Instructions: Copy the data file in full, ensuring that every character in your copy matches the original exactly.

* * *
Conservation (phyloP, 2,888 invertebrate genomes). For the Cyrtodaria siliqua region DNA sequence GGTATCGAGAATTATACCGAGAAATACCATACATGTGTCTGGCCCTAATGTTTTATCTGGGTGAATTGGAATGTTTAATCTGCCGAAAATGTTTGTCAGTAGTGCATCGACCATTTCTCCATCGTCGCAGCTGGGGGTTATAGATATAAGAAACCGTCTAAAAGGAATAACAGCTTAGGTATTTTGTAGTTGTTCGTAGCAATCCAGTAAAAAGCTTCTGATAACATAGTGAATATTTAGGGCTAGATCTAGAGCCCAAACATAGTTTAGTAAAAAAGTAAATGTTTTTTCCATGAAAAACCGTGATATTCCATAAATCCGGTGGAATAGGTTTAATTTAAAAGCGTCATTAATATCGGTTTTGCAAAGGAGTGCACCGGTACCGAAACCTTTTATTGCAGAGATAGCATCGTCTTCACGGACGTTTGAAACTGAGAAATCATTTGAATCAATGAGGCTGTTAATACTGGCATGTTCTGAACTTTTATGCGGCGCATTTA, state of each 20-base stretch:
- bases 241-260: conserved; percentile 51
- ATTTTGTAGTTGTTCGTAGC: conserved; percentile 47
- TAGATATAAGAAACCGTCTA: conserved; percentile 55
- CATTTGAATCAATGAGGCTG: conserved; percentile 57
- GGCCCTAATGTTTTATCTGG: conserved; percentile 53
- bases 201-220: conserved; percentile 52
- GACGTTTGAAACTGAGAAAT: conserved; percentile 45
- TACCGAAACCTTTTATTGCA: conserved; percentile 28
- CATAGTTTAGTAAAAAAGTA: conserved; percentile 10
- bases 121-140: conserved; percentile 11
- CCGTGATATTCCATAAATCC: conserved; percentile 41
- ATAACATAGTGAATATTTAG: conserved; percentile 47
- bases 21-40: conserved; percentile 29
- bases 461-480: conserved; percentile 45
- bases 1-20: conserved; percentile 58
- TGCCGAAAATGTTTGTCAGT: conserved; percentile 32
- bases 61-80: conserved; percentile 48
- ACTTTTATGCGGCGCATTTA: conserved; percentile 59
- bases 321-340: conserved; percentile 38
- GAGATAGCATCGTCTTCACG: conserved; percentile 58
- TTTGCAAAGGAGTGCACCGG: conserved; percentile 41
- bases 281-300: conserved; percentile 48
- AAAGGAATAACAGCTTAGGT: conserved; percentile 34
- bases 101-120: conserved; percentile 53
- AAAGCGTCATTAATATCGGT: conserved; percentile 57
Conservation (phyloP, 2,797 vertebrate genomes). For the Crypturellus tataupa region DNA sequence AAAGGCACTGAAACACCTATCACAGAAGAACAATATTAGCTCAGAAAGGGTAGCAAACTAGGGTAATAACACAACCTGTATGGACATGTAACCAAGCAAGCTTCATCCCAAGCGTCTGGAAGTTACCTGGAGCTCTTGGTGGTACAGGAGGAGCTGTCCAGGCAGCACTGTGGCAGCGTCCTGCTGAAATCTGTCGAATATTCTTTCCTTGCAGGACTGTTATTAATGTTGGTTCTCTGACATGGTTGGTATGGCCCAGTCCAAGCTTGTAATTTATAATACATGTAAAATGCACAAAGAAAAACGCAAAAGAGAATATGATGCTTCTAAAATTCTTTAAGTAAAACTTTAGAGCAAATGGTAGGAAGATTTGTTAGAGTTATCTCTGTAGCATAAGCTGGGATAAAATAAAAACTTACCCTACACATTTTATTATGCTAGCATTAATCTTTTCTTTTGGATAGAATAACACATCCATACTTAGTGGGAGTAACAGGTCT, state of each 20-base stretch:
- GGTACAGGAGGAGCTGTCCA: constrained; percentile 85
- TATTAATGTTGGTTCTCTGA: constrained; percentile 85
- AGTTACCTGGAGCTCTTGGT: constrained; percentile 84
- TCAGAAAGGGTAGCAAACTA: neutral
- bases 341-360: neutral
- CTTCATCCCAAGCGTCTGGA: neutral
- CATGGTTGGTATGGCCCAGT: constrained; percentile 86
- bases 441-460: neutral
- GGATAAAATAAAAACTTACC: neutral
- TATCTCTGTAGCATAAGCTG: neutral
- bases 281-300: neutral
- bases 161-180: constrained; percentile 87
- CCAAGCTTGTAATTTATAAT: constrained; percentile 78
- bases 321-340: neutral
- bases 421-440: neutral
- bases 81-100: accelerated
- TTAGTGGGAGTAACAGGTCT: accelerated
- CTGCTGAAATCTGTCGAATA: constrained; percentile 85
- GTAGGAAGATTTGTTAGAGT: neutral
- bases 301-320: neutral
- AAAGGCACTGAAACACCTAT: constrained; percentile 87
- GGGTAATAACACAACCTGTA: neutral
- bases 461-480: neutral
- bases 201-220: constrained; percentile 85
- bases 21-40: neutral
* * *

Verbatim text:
Conservation (phyloP, 2,888 invertebrate genomes). For the Cyrtodaria siliqua region DNA sequence GGTATCGAGAATTATACCGAGAAATACCATACATGTGTCTGGCCCTAATGTTTTATCTGGGTGAATTGGAATGTTTAATCTGCCGAAAATGTTTGTCAGTAGTGCATCGACCATTTCTCCATCGTCGCAGCTGGGGGTTATAGATATAAGAAACCGTCTAAAAGGAATAACAGCTTAGGTATTTTGTAGTTGTTCGTAGCAATCCAGTAAAAAGCTTCTGATAACATAGTGAATATTTAGGGCTAGATCTAGAGCCCAAACATAGTTTAGTAAAAAAGTAAATGTTTTTTCCATGAAAAACCGTGATATTCCATAAATCCGGTGGAATAGGTTTAATTTAAAAGCGTCATTAATATCGGTTTTGCAAAGGAGTGCACCGGTACCGAAACCTTTTATTGCAGAGATAGCATCGTCTTCACGGACGTTTGAAACTGAGAAATCATTTGAATCAATGAGGCTGTTAATACTGGCATGTTCTGAACTTTTATGCGGCGCATTTA, state of each 20-base stretch:
- bases 241-260: conserved; percentile 51
- ATTTTGTAGTTGTTCGTAGC: conserved; percentile 47
- TAGATATAAGAAACCGTCTA: conserved; percentile 55
- CATTTGAATCAATGAGGCTG: conserved; percentile 57
- GGCCCTAATGTTTTATCTGG: conserved; percentile 53
- bases 201-220: conserved; percentile 52
- GACGTTTGAAACTGAGAAAT: conserved; percentile 45
- TACCGAAACCTTTTATTGCA: conserved; percentile 28
- CATAGTTTAGTAAAAAAGTA: conserved; percentile 10
- bases 121-140: conserved; percentile 11
- CCGTGATATTCCATAAATCC: conserved; percentile 41
- ATAACATAGTGAATATTTAG: conserved; percentile 47
- bases 21-40: conserved; percentile 29
- bases 461-480: conserved; percentile 45
- bases 1-20: conserved; percentile 58
- TGCCGAAAATGTTTGTCAGT: conserved; percentile 32
- bases 61-80: conserved; percentile 48
- ACTTTTATGCGGCGCATTTA: conserved; percentile 59
- bases 321-340: conserved; percentile 38
- GAGATAGCATCGTCTTCACG: conserved; percentile 58
- TTTGCAAAGGAGTGCACCGG: conserved; percentile 41
- bases 281-300: conserved; percentile 48
- AAAGGAATAACAGCTTAGGT: conserved; percentile 34
- bases 101-120: conserved; percentile 53
- AAAGCGTCATTAATATCGGT: conserved; percentile 57
Conservation (phyloP, 2,797 vertebrate genomes). For the Crypturellus tataupa region DNA sequence AAAGGCACTGAAACACCTATCACAGAAGAACAATATTAGCTCAGAAAGGGTAGCAAACTAGGGTAATAACACAACCTGTATGGACATGTAACCAAGCAAGCTTCATCCCAAGCGTCTGGAAGTTACCTGGAGCTCTTGGTGGTACAGGAGGAGCTGTCCAGGCAGCACTGTGGCAGCGTCCTGCTGAAATCTGTCGAATATTCTTTCCTTGCAGGACTGTTATTAATGTTGGTTCTCTGACATGGTTGGTATGGCCCAGTCCAAGCTTGTAATTTATAATACATGTAAAATGCACAAAGAAAAACGCAAAAGAGAATATGATGCTTCTAAAATTCTTTAAGTAAAACTTTAGAGCAAATGGTAGGAAGATTTGTTAGAGTTATCTCTGTAGCATAAGCTGGGATAAAATAAAAACTTACCCTACACATTTTATTATGCTAGCATTAATCTTTTCTTTTGGATAGAATAACACATCCATACTTAGTGGGAGTAACAGGTCT, state of each 20-base stretch:
- GGTACAGGAGGAGCTGTCCA: constrained; percentile 85
- TATTAATGTTGGTTCTCTGA: constrained; percentile 85
- AGTTACCTGGAGCTCTTGGT: constrained; percentile 84
- TCAGAAAGGGTAGCAAACTA: neutral
- bases 341-360: neutral
- CTTCATCCCAAGCGTCTGGA: neutral
- CATGGTTGGTATGGCCCAGT: constrained; percentile 86
- bases 441-460: neutral
- GGATAAAATAAAAACTTACC: neutral
- TATCTCTGTAGCATAAGCTG: neutral
- bases 281-300: neutral
- bases 161-180: constrained; percentile 87
- CCAAGCTTGTAATTTATAAT: constrained; percentile 78
- bases 321-340: neutral
- bases 421-440: neutral
- bases 81-100: accelerated
- TTAGTGGGAGTAACAGGTCT: accelerated
- CTGCTGAAATCTGTCGAATA: constrained; percentile 85
- GTAGGAAGATTTGTTAGAGT: neutral
- bases 301-320: neutral
- AAAGGCACTGAAACACCTAT: constrained; percentile 87
- GGGTAATAACACAACCTGTA: neutral
- bases 461-480: neutral
- bases 201-220: constrained; percentile 85
- bases 21-40: neutral